Profile: Naor Gilon
Naor Gilon was a participant or observer in the following events:
A 2005 US indictment will reveal that two employees for a pro-Israeli lobbying group had somehow obtained classified US information about al-Qaeda and was passing it on to Israeli officials. The two employees are Steven Rosen and Keith Weissman; both work for AIPAC (American Israel Public Affairs Committee) until 2004. On April 13, 1999, Rosen gives Rafi Barak, the former deputy chief of mission at the Israeli embassy in Washington, what he calls a codeword-protected “extremely sensitive piece of intelligence” about terrorist activities in Central Asia. On June 11, 1999, Weissman tells Barak about a classified FBI report on the 1996 Khobar Towers bombing, which has been blamed on al-Qaeda and/or Iran (see June 25, 1996). In retrospect, FBI officials will determine that some, but not all, of this classified information comes from Larry Franklin, a Defense Department analyst on Iran known to be in favor of a tougher US policy regarding Iran (see 2000-2001). It is not known how or why US surveillance of Rosen and Weissman began. [National Public Radio, 8/4/2005; Eastern District of Virginia, 8/4/2005 ; Jerusalem Post, 8/15/2005; Jerusalem Post, 8/17/2005]
Connection to Earlier Investigation? - However, there may be a connection to an earlier investigation. In 1997 and 1998, the FBI monitored Naor Gilon, an official at the Israeli embassy in Washington, as part of an investigation into whether a US intelligence official was illegally giving US spy plane film and other secret material to the Mossad. [Los Angeles Times, 9/3/2004]
Accusations Spark Further Investigation - The US will later accuse Rosen and Weissman of passing classified information given to them by Franklin to Gilon. In any case, the investigation will continue and grow. National Public Radio will later note that from 1999 to 2004, “Franklin, Rosen, and Weissman had regular discussions about the Middle East and about al-Qaeda with a variety of contacts,” sometimes illegally sharing highly classified information. Franklin will plead guilty to sharing classified information in 2005 (see October 5, 2005) while Rosen and Weissman are expected to be tried in 2007 or thereafter. [National Public Radio, 8/4/2005]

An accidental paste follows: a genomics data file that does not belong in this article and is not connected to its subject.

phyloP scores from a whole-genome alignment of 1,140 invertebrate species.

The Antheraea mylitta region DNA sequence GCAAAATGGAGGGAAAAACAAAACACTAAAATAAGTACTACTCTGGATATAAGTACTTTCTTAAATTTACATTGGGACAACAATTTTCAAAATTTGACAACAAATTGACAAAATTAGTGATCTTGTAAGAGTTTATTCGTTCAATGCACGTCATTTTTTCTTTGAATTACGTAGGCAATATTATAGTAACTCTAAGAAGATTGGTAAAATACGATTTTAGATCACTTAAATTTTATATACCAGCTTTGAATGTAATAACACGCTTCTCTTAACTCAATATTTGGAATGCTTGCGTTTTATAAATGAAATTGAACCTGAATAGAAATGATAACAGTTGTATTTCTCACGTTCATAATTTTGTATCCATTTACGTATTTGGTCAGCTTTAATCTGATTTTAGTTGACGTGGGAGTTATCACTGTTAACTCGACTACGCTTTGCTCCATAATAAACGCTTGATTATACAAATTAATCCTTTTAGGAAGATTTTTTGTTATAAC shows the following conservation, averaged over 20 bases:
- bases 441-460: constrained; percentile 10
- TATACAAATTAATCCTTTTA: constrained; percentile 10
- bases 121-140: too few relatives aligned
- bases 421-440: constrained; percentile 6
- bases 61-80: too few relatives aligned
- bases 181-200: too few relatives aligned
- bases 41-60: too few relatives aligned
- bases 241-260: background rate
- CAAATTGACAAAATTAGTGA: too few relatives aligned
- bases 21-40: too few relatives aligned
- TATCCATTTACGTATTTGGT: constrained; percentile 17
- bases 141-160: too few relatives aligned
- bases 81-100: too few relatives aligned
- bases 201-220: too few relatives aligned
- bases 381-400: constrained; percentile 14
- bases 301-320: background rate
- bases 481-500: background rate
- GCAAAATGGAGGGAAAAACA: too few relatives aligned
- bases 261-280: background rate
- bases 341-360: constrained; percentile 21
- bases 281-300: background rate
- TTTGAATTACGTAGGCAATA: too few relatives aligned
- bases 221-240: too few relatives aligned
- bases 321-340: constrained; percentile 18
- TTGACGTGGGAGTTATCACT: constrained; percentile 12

Sometime this year, the FBI discovers a new and “massive” Israeli spying operation inside the US. In 2004, UPI will report that, according to a former senior US government official, the FBI learned of a spy operation in the East Coast of the US, including New York and New Jersey. The FBI begins intensive surveillance on certain Israeli diplomats and other suspects. As part of this surveillance, in 2003 the FBI will be videotaping Naor Gilon, chief of political affairs at the Israeli Embassy in Washington, when they will discover Gilon is meeting with Larry Franklin, Defense Department analyst. In 2005, Franklin will plead guilty to passing classified secrets to Israeli officials (see October 5, 2005). It appears that the surveillance of some Israeli diplomatic officials in the US actually began by April 1999 (see April 13, 1999-2004), though details remain murky. [United Press International, 12/9/2004] It is not known if this discovered spy operation is connected to or the same as the Israeli art student and moving van spy rings, which appears to have been discovered in 2001 (see March 23, 2001 and June 2001), or something completely different. It is also not clear if the discovery came from an investigation of media leaks begun two days before 9/11 (see September 9, 2001), or if it predated that and the 9/11 attacks.
Defense Department analyst Larry Franklin pleads guilty to passing government secrets to two employees of a pro-Israel lobbying group and to an Israeli government official, a violation of the Espionage Act. He is later sentenced to 12 and a half years in prison. [Washington Post, 10/6/2005; Washington Post, 1/21/2006; Savage, 2007, pp. 173] Franklin, an Iran specialist, gave details of US policy towards Iran to Steven Rosen and Keith Weissman, two members of AIPAC (American Israel Public Affairs Committee) which the Washington Post calls “one of Washington’s most influential lobbying organizations.” He also admits to giving classified information directly to Naor Gilon, chief of political affairs at the Israeli Embassy in Washington. Gilon returned to Israel, but Rosen and Weissman have been charged in what prosecutors claim was a conspiracy to obtain and illegally pass classified US information to foreign officials and news reporters. Franklin reportedly has been cooperating with investigators in return for a relatively lenient sentence. [Washington Post, 10/6/2005; Washington Post, 1/21/2006] It appears that Franklin was caught by accident in 2003 as part of a larger FBI investigation into Israeli spying that began in 2001 (see September 9, 2001). Investigators had been monitoring Gilon and were reportedly “floored” to watch Franklin sit down and eat lunch with him. [United Press International, 12/9/2004]
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